So that’s it. Four steps and you are good to go. Yes, there is more you can do such as installing a TPMS, which I highly recommend, or even learning your “4-corner-weights.” But the above four steps are what I would consider the absolute minimum steps needed.

Wednesday, September 6, 2023

Inflate with Nitrogen? Why?

Saw this question on a FB page.

" Anyone researched cost etc of replacing the air in our tires with nitrogen? It's more stable and does not change pressure with temps. All my BMW's have it. I hate checking my pressures every trip.

There were over 10 pages of replies. Some good some not so much. Here is my final answer.

Lot of time and effort in this thread but I am not sure if a consensus will ever be reached.

As a tire design engineer I can say that inflating tires with Nitrogen AKA "N2" will not hurt the tire.

Is it better for the tire? Theoretically yes as N2 is less reactive than O2 but this gets sticky when you ask if the benefits are measurable or meaningful for an RV or other street vehicle in normal operation.

I do not see where any poster of this thread has identified any problems with their tire due to Oxygen reacting with the rubber in their tires.

Let me throw a "fly in the ointment" into this topic. Those advertising the use of N2 offer a claim of improved fuel economy. However I believe this claim is based on a couple of assumptions:
1. That the average driver does not check the air pressure in their tires and with O2 levels decreasing due to the O2 reacting with the rubber which effectively lowers the tire pressure over time.
2. Lower tire pressure means worse fuel economy.
I accept and agree with those 2 assumptions
BUT With the advent of TPMS many RV owners are now properly paying more attention to their tire pressure so they are not driving with their tires at lower pressure, so what is the advantage?

I believe I can even posit a disadvantage to running N2.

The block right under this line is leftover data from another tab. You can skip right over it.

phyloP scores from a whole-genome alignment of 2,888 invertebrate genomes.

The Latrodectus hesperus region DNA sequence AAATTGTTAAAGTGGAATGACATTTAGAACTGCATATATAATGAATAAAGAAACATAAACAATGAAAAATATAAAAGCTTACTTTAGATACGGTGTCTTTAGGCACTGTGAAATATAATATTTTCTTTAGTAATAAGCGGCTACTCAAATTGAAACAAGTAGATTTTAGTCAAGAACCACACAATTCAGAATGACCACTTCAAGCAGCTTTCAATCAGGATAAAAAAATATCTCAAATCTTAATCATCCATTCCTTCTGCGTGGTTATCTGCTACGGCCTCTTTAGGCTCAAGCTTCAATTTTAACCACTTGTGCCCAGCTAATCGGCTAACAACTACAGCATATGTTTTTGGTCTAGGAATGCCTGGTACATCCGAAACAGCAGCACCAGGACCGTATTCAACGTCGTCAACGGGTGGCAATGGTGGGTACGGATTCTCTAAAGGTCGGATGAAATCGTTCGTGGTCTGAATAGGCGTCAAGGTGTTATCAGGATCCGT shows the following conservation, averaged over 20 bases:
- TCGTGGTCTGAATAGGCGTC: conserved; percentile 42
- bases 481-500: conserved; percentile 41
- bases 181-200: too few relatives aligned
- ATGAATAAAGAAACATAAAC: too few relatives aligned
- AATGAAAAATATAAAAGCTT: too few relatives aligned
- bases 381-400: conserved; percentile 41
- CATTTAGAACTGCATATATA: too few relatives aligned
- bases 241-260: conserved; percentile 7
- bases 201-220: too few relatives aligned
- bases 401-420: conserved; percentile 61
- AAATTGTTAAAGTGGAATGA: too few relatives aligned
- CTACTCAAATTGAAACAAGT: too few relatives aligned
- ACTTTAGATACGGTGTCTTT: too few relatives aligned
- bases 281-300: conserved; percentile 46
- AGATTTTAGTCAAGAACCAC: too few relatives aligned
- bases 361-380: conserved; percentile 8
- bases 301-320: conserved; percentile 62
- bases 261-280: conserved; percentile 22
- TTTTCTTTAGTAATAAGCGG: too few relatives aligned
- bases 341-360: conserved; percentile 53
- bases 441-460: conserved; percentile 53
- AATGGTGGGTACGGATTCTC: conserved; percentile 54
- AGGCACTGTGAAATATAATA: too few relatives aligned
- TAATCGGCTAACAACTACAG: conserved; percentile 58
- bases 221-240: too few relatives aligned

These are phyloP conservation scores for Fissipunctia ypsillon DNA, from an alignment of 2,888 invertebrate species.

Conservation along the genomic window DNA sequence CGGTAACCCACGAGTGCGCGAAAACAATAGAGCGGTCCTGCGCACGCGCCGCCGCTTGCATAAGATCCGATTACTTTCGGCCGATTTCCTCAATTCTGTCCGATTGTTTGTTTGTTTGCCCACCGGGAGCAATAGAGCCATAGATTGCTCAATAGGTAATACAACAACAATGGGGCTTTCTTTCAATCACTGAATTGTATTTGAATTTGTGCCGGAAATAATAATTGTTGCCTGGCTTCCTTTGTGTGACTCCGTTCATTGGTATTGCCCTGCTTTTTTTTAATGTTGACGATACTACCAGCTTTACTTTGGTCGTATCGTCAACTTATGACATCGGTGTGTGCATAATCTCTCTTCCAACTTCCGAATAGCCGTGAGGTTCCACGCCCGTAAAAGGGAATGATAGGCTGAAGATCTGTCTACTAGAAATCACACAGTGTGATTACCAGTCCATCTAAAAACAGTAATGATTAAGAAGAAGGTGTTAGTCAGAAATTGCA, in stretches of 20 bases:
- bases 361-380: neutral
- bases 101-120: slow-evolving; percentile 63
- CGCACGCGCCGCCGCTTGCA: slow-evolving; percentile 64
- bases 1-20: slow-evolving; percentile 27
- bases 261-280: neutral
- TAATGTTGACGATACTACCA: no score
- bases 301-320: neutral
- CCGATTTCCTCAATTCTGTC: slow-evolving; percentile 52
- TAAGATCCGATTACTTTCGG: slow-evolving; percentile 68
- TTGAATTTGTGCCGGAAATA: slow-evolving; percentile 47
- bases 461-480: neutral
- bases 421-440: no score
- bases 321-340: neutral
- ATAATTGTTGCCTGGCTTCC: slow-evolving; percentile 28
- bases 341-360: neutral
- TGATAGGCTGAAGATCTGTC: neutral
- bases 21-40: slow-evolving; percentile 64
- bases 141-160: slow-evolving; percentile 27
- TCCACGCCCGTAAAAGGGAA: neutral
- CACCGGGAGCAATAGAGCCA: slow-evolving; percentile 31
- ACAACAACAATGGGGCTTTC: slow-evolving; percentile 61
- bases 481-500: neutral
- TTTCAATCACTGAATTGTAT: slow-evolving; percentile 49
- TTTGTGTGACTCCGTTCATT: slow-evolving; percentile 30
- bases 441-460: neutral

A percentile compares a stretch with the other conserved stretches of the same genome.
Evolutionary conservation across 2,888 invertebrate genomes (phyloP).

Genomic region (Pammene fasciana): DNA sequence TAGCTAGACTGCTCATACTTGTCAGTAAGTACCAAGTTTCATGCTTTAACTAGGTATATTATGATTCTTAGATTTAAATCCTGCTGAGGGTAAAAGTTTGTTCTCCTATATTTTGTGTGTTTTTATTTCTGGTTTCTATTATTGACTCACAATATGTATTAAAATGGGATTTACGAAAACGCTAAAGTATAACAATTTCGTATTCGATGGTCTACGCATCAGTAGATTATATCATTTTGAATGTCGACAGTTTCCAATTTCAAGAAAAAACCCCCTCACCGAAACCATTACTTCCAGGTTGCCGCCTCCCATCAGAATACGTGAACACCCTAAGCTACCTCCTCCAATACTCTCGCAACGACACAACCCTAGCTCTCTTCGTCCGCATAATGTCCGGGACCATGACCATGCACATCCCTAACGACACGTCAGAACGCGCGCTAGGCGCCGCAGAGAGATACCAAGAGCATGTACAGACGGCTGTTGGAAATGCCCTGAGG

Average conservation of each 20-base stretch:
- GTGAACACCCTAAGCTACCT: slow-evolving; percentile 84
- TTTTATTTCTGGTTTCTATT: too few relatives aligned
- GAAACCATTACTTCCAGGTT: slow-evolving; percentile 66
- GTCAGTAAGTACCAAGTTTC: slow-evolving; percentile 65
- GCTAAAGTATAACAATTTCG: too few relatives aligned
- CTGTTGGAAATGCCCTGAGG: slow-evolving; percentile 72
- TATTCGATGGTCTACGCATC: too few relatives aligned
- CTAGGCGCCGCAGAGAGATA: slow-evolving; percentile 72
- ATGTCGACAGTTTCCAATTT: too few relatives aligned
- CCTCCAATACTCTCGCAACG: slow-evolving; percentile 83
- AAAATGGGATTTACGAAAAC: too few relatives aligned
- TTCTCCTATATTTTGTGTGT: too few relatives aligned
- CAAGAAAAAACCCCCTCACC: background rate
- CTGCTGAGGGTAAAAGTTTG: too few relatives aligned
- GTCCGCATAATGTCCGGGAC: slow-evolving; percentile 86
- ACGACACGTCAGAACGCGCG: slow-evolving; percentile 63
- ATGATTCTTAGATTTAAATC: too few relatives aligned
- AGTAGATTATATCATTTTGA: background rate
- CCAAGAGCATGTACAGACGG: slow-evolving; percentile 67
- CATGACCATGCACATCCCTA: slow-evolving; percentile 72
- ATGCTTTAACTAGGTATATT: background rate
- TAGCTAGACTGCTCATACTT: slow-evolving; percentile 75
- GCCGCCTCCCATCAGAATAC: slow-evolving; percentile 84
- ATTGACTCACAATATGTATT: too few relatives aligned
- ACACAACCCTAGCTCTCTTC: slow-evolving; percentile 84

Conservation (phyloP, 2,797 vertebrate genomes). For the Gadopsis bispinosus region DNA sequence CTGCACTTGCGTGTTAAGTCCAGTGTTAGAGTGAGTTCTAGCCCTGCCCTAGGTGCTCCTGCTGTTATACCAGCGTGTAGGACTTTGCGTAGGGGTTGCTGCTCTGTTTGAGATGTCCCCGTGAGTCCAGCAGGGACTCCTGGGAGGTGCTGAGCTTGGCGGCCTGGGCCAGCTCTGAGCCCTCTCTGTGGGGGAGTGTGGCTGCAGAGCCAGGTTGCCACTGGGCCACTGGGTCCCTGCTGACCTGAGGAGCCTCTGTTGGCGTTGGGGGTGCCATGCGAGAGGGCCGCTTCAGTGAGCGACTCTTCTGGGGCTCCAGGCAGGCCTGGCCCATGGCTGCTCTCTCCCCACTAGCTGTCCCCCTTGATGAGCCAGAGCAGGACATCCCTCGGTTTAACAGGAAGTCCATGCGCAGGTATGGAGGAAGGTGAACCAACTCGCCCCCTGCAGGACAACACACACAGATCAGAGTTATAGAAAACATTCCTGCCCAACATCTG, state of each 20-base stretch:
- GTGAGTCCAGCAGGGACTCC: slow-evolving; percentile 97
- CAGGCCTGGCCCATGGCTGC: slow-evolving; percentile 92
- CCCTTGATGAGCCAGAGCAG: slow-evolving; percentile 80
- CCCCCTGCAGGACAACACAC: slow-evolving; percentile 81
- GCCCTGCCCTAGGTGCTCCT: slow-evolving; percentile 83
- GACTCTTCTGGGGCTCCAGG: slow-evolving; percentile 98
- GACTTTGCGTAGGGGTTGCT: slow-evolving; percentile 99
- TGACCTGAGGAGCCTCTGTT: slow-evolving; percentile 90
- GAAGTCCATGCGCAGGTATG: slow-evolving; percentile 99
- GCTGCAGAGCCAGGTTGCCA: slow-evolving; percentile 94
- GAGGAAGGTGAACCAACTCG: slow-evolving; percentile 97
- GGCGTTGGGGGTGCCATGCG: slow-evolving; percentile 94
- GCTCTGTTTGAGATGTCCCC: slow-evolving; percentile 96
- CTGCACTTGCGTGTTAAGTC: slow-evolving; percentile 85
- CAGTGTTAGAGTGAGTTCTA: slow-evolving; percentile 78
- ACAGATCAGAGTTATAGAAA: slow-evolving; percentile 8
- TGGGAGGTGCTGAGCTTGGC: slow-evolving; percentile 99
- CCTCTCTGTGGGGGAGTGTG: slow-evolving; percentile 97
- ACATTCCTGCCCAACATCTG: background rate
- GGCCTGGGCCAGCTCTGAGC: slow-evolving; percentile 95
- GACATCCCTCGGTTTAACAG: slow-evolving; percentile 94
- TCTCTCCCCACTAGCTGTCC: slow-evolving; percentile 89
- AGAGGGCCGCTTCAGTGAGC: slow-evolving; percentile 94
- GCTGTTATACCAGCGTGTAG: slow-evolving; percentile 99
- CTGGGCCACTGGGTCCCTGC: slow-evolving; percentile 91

If we assume, that tire pressure does not change (increase) as some advocates of N2 claim, then that would suggest tires inflated with N2 will deliver worse fuel economy as the tire running at a lower pressure than tires inflated with air, will deflect more which means it will deliver worse fuel economy. This worse fuel economy would be very difficult to measure but the fact that tires with lower pressure deliver worse fuel economy is established and accepted fact.

For me, as a tire design engineer, I feel that using N2 instead of Air to inflate tires MIGHT be beneficial to long term tire life if no effort is made to ensure you are not introducing excess moisture into the tire air chamber. If you make the minimal effort to control the moisture level.That means your air compressor tank is properly maintained and drained of the excess moisture that can accumulate in the tank, or you use a "tank-less" compressor so the only moisture introduced into the tire is the moisture in the air we are breathing.

I have a post in this blog on how to get unlimited dry air for your tires for a few dollars no matter what compressor you use. Make your own air dryer using components used in auto painting and place it in your air line so all your high pressure air is relatively dry. 

In case people are wondering what I do... I have a large air compressor in my shop. I drain it every time i Use it. I also have an "air dryer" in the line to protect my air tools from rust due to moisture. I also have the "dryer" I made in the link so I see no reason to use Nitrogen in any of my tires.